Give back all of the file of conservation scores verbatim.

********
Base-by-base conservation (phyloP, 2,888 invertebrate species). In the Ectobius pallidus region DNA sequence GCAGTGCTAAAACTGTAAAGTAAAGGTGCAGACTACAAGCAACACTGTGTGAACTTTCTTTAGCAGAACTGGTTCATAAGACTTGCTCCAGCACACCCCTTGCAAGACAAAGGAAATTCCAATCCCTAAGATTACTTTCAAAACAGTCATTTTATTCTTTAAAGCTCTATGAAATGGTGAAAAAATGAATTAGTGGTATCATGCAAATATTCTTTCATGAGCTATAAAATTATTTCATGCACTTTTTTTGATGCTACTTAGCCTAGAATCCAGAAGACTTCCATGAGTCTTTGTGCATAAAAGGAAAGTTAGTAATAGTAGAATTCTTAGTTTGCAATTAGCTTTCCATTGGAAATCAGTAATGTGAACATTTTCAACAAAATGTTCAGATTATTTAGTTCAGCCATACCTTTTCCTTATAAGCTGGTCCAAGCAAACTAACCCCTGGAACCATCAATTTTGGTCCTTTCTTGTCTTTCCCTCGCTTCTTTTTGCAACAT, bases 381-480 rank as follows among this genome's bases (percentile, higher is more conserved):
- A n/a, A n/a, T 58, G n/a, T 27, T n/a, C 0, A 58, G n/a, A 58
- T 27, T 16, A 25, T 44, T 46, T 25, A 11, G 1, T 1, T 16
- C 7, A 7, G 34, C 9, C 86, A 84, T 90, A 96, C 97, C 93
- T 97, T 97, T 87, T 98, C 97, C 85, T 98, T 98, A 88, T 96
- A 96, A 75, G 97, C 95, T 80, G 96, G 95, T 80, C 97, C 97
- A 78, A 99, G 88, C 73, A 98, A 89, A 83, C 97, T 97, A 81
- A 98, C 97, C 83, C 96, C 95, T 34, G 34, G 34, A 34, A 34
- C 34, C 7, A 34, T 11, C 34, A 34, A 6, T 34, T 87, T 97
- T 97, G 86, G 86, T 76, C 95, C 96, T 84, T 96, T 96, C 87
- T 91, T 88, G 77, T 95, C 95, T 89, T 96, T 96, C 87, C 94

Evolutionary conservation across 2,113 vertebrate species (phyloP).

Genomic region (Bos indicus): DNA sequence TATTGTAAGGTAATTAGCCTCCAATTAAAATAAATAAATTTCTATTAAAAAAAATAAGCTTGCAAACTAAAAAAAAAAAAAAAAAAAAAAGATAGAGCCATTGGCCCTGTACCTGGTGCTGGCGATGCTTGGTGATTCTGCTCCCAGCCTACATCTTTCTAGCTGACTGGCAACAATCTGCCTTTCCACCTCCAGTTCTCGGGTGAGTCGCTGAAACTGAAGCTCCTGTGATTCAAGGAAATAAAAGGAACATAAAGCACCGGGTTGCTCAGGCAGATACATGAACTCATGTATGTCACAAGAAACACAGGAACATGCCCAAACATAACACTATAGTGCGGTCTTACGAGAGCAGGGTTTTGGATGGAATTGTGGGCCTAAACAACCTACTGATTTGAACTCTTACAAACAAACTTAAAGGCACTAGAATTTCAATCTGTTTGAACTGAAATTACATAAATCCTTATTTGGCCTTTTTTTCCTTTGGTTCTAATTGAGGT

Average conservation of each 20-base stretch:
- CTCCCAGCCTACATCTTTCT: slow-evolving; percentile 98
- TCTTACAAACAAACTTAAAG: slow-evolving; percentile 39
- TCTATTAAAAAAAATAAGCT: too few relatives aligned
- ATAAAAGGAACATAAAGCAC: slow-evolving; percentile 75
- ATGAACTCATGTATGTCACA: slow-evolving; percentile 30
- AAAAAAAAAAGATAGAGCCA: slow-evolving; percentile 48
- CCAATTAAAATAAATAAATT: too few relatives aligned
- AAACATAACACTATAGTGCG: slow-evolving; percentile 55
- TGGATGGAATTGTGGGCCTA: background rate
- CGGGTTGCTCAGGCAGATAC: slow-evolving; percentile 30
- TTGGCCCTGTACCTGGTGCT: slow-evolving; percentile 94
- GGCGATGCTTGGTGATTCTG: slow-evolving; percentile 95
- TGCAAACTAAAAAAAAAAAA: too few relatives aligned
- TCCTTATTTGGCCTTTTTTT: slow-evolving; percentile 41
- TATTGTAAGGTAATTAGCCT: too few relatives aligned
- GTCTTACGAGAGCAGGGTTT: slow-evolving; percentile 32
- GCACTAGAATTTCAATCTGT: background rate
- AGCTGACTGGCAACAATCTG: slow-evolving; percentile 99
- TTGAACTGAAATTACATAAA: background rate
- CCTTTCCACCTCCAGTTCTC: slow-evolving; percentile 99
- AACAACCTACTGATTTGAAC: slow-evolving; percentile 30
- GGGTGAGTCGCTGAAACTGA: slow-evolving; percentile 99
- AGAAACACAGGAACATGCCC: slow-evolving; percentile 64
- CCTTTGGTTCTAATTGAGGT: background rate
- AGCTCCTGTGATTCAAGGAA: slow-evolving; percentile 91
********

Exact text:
Base-by-base conservation (phyloP, 2,888 invertebrate species). In the Ectobius pallidus region DNA sequence GCAGTGCTAAAACTGTAAAGTAAAGGTGCAGACTACAAGCAACACTGTGTGAACTTTCTTTAGCAGAACTGGTTCATAAGACTTGCTCCAGCACACCCCTTGCAAGACAAAGGAAATTCCAATCCCTAAGATTACTTTCAAAACAGTCATTTTATTCTTTAAAGCTCTATGAAATGGTGAAAAAATGAATTAGTGGTATCATGCAAATATTCTTTCATGAGCTATAAAATTATTTCATGCACTTTTTTTGATGCTACTTAGCCTAGAATCCAGAAGACTTCCATGAGTCTTTGTGCATAAAAGGAAAGTTAGTAATAGTAGAATTCTTAGTTTGCAATTAGCTTTCCATTGGAAATCAGTAATGTGAACATTTTCAACAAAATGTTCAGATTATTTAGTTCAGCCATACCTTTTCCTTATAAGCTGGTCCAAGCAAACTAACCCCTGGAACCATCAATTTTGGTCCTTTCTTGTCTTTCCCTCGCTTCTTTTTGCAACAT, bases 381-480 rank as follows among this genome's bases (percentile, higher is more conserved):
- A n/a, A n/a, T 58, G n/a, T 27, T n/a, C 0, A 58, G n/a, A 58
- T 27, T 16, A 25, T 44, T 46, T 25, A 11, G 1, T 1, T 16
- C 7, A 7, G 34, C 9, C 86, A 84, T 90, A 96, C 97, C 93
- T 97, T 97, T 87, T 98, C 97, C 85, T 98, T 98, A 88, T 96
- A 96, A 75, G 97, C 95, T 80, G 96, G 95, T 80, C 97, C 97
- A 78, A 99, G 88, C 73, A 98, A 89, A 83, C 97, T 97, A 81
- A 98, C 97, C 83, C 96, C 95, T 34, G 34, G 34, A 34, A 34
- C 34, C 7, A 34, T 11, C 34, A 34, A 6, T 34, T 87, T 97
- T 97, G 86, G 86, T 76, C 95, C 96, T 84, T 96, T 96, C 87
- T 91, T 88, G 77, T 95, C 95, T 89, T 96, T 96, C 87, C 94

Evolutionary conservation across 2,113 vertebrate species (phyloP).

Genomic region (Bos indicus): DNA sequence TATTGTAAGGTAATTAGCCTCCAATTAAAATAAATAAATTTCTATTAAAAAAAATAAGCTTGCAAACTAAAAAAAAAAAAAAAAAAAAAAGATAGAGCCATTGGCCCTGTACCTGGTGCTGGCGATGCTTGGTGATTCTGCTCCCAGCCTACATCTTTCTAGCTGACTGGCAACAATCTGCCTTTCCACCTCCAGTTCTCGGGTGAGTCGCTGAAACTGAAGCTCCTGTGATTCAAGGAAATAAAAGGAACATAAAGCACCGGGTTGCTCAGGCAGATACATGAACTCATGTATGTCACAAGAAACACAGGAACATGCCCAAACATAACACTATAGTGCGGTCTTACGAGAGCAGGGTTTTGGATGGAATTGTGGGCCTAAACAACCTACTGATTTGAACTCTTACAAACAAACTTAAAGGCACTAGAATTTCAATCTGTTTGAACTGAAATTACATAAATCCTTATTTGGCCTTTTTTTCCTTTGGTTCTAATTGAGGT

Average conservation of each 20-base stretch:
- CTCCCAGCCTACATCTTTCT: slow-evolving; percentile 98
- TCTTACAAACAAACTTAAAG: slow-evolving; percentile 39
- TCTATTAAAAAAAATAAGCT: too few relatives aligned
- ATAAAAGGAACATAAAGCAC: slow-evolving; percentile 75
- ATGAACTCATGTATGTCACA: slow-evolving; percentile 30
- AAAAAAAAAAGATAGAGCCA: slow-evolving; percentile 48
- CCAATTAAAATAAATAAATT: too few relatives aligned
- AAACATAACACTATAGTGCG: slow-evolving; percentile 55
- TGGATGGAATTGTGGGCCTA: background rate
- CGGGTTGCTCAGGCAGATAC: slow-evolving; percentile 30
- TTGGCCCTGTACCTGGTGCT: slow-evolving; percentile 94
- GGCGATGCTTGGTGATTCTG: slow-evolving; percentile 95
- TGCAAACTAAAAAAAAAAAA: too few relatives aligned
- TCCTTATTTGGCCTTTTTTT: slow-evolving; percentile 41
- TATTGTAAGGTAATTAGCCT: too few relatives aligned
- GTCTTACGAGAGCAGGGTTT: slow-evolving; percentile 32
- GCACTAGAATTTCAATCTGT: background rate
- AGCTGACTGGCAACAATCTG: slow-evolving; percentile 99
- TTGAACTGAAATTACATAAA: background rate
- CCTTTCCACCTCCAGTTCTC: slow-evolving; percentile 99
- AACAACCTACTGATTTGAAC: slow-evolving; percentile 30
- GGGTGAGTCGCTGAAACTGA: slow-evolving; percentile 99
- AGAAACACAGGAACATGCCC: slow-evolving; percentile 64
- CCTTTGGTTCTAATTGAGGT: background rate
- AGCTCCTGTGATTCAAGGAA: slow-evolving; percentile 91